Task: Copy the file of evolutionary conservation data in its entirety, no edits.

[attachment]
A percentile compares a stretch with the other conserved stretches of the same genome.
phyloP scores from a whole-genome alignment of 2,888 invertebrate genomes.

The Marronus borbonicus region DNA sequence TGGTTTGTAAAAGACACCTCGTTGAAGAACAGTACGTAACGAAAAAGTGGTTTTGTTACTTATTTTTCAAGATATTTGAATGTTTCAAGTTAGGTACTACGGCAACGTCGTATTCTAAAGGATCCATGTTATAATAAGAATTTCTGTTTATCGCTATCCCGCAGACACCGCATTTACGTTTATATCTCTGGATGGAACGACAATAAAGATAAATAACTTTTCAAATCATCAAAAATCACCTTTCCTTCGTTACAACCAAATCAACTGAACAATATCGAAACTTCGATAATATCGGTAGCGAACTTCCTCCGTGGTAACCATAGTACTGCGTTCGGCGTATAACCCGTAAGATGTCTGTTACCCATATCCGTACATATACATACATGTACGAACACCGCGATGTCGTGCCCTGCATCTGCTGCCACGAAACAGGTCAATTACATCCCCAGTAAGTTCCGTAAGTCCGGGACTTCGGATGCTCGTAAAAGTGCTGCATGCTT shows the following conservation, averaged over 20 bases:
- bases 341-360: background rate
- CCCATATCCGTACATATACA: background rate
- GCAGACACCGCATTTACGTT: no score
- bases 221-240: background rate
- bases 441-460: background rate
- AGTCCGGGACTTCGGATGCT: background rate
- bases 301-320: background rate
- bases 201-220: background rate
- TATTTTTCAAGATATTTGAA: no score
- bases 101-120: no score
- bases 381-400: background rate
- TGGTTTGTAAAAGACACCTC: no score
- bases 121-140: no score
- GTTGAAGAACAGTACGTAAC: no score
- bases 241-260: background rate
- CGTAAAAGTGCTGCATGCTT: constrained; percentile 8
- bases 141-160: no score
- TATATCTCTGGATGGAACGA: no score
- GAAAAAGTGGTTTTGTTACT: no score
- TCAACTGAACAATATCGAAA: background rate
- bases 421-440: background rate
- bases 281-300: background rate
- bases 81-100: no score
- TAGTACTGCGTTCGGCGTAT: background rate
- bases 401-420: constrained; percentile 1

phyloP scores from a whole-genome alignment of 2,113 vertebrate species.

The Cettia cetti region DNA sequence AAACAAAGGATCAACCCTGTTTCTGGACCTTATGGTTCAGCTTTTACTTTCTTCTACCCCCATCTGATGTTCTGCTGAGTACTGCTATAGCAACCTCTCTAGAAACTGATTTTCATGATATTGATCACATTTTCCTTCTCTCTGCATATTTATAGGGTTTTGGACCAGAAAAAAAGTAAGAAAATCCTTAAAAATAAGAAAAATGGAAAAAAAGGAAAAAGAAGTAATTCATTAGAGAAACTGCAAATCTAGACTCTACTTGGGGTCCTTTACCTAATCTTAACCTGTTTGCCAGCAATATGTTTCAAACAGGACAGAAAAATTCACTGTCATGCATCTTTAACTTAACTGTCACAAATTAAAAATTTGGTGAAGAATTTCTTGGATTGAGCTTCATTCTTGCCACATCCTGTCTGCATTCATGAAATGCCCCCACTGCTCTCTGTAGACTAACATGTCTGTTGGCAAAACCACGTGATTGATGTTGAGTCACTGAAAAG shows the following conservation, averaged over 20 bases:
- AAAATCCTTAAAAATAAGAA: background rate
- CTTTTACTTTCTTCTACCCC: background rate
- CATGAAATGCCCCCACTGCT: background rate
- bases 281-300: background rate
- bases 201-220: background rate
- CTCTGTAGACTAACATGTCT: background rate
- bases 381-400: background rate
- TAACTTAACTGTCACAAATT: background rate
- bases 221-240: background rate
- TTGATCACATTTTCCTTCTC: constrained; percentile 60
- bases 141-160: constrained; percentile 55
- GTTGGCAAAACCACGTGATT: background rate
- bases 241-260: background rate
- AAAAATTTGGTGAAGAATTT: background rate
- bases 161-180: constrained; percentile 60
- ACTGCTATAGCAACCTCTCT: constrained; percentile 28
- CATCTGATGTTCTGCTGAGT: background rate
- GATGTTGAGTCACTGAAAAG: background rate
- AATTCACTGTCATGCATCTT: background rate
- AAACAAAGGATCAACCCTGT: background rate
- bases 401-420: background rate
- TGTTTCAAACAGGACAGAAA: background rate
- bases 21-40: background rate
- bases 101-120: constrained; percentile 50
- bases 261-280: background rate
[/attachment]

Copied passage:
A percentile compares a stretch with the other conserved stretches of the same genome.
phyloP scores from a whole-genome alignment of 2,888 invertebrate genomes.

The Marronus borbonicus region DNA sequence TGGTTTGTAAAAGACACCTCGTTGAAGAACAGTACGTAACGAAAAAGTGGTTTTGTTACTTATTTTTCAAGATATTTGAATGTTTCAAGTTAGGTACTACGGCAACGTCGTATTCTAAAGGATCCATGTTATAATAAGAATTTCTGTTTATCGCTATCCCGCAGACACCGCATTTACGTTTATATCTCTGGATGGAACGACAATAAAGATAAATAACTTTTCAAATCATCAAAAATCACCTTTCCTTCGTTACAACCAAATCAACTGAACAATATCGAAACTTCGATAATATCGGTAGCGAACTTCCTCCGTGGTAACCATAGTACTGCGTTCGGCGTATAACCCGTAAGATGTCTGTTACCCATATCCGTACATATACATACATGTACGAACACCGCGATGTCGTGCCCTGCATCTGCTGCCACGAAACAGGTCAATTACATCCCCAGTAAGTTCCGTAAGTCCGGGACTTCGGATGCTCGTAAAAGTGCTGCATGCTT shows the following conservation, averaged over 20 bases:
- bases 341-360: background rate
- CCCATATCCGTACATATACA: background rate
- GCAGACACCGCATTTACGTT: no score
- bases 221-240: background rate
- bases 441-460: background rate
- AGTCCGGGACTTCGGATGCT: background rate
- bases 301-320: background rate
- bases 201-220: background rate
- TATTTTTCAAGATATTTGAA: no score
- bases 101-120: no score
- bases 381-400: background rate
- TGGTTTGTAAAAGACACCTC: no score
- bases 121-140: no score
- GTTGAAGAACAGTACGTAAC: no score
- bases 241-260: background rate
- CGTAAAAGTGCTGCATGCTT: constrained; percentile 8
- bases 141-160: no score
- TATATCTCTGGATGGAACGA: no score
- GAAAAAGTGGTTTTGTTACT: no score
- TCAACTGAACAATATCGAAA: background rate
- bases 421-440: background rate
- bases 281-300: background rate
- bases 81-100: no score
- TAGTACTGCGTTCGGCGTAT: background rate
- bases 401-420: constrained; percentile 1

phyloP scores from a whole-genome alignment of 2,113 vertebrate species.

The Cettia cetti region DNA sequence AAACAAAGGATCAACCCTGTTTCTGGACCTTATGGTTCAGCTTTTACTTTCTTCTACCCCCATCTGATGTTCTGCTGAGTACTGCTATAGCAACCTCTCTAGAAACTGATTTTCATGATATTGATCACATTTTCCTTCTCTCTGCATATTTATAGGGTTTTGGACCAGAAAAAAAGTAAGAAAATCCTTAAAAATAAGAAAAATGGAAAAAAAGGAAAAAGAAGTAATTCATTAGAGAAACTGCAAATCTAGACTCTACTTGGGGTCCTTTACCTAATCTTAACCTGTTTGCCAGCAATATGTTTCAAACAGGACAGAAAAATTCACTGTCATGCATCTTTAACTTAACTGTCACAAATTAAAAATTTGGTGAAGAATTTCTTGGATTGAGCTTCATTCTTGCCACATCCTGTCTGCATTCATGAAATGCCCCCACTGCTCTCTGTAGACTAACATGTCTGTTGGCAAAACCACGTGATTGATGTTGAGTCACTGAAAAG shows the following conservation, averaged over 20 bases:
- AAAATCCTTAAAAATAAGAA: background rate
- CTTTTACTTTCTTCTACCCC: background rate
- CATGAAATGCCCCCACTGCT: background rate
- bases 281-300: background rate
- bases 201-220: background rate
- CTCTGTAGACTAACATGTCT: background rate
- bases 381-400: background rate
- TAACTTAACTGTCACAAATT: background rate
- bases 221-240: background rate
- TTGATCACATTTTCCTTCTC: constrained; percentile 60
- bases 141-160: constrained; percentile 55
- GTTGGCAAAACCACGTGATT: background rate
- bases 241-260: background rate
- AAAAATTTGGTGAAGAATTT: background rate
- bases 161-180: constrained; percentile 60
- ACTGCTATAGCAACCTCTCT: constrained; percentile 28
- CATCTGATGTTCTGCTGAGT: background rate
- GATGTTGAGTCACTGAAAAG: background rate
- AATTCACTGTCATGCATCTT: background rate
- AAACAAAGGATCAACCCTGT: background rate
- bases 401-420: background rate
- TGTTTCAAACAGGACAGAAA: background rate
- bases 21-40: background rate
- bases 101-120: constrained; percentile 50
- bases 261-280: background rate